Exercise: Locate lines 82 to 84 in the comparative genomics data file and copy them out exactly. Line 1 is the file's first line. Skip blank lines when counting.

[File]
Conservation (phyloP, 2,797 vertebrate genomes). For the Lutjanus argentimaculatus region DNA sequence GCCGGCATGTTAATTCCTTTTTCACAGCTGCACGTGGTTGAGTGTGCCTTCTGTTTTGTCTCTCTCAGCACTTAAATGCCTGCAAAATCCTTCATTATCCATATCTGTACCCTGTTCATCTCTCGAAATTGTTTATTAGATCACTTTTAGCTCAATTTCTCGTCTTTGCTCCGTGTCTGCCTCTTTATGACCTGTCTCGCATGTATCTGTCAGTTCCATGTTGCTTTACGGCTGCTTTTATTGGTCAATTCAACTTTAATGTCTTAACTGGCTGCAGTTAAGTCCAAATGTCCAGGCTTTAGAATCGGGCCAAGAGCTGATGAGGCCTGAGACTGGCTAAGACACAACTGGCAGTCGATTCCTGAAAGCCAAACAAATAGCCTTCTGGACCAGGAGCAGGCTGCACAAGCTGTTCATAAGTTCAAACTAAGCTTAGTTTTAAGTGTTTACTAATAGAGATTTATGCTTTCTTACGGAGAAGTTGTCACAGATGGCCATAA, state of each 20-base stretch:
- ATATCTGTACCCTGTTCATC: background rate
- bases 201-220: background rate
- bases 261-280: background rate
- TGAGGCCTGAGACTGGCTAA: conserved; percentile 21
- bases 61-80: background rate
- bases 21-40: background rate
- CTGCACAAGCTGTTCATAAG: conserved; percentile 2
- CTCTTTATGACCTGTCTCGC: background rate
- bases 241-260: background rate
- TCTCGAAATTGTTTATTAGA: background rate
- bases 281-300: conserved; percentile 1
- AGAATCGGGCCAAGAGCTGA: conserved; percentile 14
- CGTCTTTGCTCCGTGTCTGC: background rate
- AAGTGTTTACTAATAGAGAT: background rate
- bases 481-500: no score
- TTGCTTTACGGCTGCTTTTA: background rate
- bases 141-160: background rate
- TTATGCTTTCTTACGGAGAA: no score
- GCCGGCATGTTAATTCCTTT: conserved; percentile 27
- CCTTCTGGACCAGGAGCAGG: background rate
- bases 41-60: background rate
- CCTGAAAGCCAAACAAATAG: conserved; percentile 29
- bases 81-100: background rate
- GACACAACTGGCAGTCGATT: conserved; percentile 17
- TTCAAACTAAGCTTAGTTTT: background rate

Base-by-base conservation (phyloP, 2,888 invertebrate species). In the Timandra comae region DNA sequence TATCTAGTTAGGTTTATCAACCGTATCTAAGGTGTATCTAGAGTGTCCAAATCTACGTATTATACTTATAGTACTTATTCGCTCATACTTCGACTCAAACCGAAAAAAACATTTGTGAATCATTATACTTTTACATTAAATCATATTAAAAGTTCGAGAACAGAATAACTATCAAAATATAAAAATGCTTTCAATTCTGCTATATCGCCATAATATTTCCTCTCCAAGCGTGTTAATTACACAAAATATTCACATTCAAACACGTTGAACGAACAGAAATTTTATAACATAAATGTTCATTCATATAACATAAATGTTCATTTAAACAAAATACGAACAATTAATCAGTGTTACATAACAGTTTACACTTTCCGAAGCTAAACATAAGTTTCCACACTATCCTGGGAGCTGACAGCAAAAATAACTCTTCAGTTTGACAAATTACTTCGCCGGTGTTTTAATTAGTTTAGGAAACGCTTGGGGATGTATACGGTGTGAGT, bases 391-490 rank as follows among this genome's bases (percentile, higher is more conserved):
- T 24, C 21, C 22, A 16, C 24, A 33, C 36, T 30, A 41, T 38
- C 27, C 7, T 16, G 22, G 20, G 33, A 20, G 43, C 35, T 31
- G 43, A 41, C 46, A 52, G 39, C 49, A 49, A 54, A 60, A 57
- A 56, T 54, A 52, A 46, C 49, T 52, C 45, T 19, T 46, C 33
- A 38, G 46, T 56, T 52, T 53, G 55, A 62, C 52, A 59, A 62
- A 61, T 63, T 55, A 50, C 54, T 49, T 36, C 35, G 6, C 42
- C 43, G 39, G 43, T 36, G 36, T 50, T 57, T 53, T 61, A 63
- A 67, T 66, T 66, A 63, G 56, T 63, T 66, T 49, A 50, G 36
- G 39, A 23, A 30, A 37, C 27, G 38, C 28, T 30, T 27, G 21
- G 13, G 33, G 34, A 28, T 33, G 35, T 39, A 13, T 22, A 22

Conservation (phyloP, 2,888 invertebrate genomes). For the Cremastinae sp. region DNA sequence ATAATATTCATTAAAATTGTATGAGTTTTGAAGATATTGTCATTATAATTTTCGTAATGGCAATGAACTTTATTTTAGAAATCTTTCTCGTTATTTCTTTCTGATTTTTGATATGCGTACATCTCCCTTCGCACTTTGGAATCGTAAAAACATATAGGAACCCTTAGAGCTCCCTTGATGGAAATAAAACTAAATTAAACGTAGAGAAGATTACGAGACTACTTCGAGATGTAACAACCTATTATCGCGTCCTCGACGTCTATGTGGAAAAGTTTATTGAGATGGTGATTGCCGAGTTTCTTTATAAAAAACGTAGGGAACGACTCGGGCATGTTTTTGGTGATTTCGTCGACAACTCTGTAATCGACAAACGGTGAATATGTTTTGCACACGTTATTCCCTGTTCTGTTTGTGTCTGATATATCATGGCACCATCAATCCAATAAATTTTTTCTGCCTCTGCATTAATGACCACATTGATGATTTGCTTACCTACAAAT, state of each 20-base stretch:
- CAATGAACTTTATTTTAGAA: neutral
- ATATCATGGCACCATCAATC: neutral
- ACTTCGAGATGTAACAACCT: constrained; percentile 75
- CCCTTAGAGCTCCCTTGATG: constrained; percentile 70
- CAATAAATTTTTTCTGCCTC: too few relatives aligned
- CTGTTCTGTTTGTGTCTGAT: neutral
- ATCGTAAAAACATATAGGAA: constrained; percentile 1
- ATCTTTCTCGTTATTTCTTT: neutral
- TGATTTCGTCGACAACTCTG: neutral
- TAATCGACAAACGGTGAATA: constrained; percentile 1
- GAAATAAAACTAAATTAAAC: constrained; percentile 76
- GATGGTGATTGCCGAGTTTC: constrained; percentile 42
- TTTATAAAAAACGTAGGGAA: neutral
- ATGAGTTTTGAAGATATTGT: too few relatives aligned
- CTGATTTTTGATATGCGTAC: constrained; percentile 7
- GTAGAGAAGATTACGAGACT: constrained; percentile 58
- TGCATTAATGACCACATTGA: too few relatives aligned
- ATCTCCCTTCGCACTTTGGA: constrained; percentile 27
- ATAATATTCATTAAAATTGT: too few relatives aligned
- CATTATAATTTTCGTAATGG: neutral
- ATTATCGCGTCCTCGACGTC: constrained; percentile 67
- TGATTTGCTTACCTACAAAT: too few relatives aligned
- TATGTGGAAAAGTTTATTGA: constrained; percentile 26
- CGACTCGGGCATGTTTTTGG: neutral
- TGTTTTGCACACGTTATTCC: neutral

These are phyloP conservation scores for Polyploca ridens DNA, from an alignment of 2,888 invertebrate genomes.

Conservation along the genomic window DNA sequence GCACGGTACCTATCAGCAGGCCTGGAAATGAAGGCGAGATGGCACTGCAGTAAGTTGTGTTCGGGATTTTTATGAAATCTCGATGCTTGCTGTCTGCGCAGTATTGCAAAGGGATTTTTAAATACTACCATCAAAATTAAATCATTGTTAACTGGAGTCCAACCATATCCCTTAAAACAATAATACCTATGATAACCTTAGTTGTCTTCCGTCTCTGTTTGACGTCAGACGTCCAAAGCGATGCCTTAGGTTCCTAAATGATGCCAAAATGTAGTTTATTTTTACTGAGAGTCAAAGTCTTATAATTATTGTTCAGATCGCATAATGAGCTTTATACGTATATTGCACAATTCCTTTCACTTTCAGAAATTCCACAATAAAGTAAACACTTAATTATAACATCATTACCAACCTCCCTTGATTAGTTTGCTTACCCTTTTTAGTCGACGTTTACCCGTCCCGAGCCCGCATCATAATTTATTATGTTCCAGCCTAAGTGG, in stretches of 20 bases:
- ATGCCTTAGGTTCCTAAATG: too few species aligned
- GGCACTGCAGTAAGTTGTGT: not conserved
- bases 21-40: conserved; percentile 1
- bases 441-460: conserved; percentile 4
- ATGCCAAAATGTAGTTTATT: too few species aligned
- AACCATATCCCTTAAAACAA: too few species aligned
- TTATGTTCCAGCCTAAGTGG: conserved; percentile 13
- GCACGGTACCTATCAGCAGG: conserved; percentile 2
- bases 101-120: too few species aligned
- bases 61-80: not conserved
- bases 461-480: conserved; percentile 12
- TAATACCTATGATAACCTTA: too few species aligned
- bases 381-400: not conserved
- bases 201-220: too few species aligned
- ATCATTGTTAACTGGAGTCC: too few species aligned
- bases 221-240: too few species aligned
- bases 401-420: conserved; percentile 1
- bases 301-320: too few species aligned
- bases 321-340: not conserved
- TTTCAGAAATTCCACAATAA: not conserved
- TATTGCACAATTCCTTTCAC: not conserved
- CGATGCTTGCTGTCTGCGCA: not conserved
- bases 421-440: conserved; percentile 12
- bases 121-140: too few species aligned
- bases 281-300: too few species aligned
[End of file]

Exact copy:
- bases 401-420: conserved; percentile 1
- bases 301-320: too few species aligned
- bases 321-340: not conserved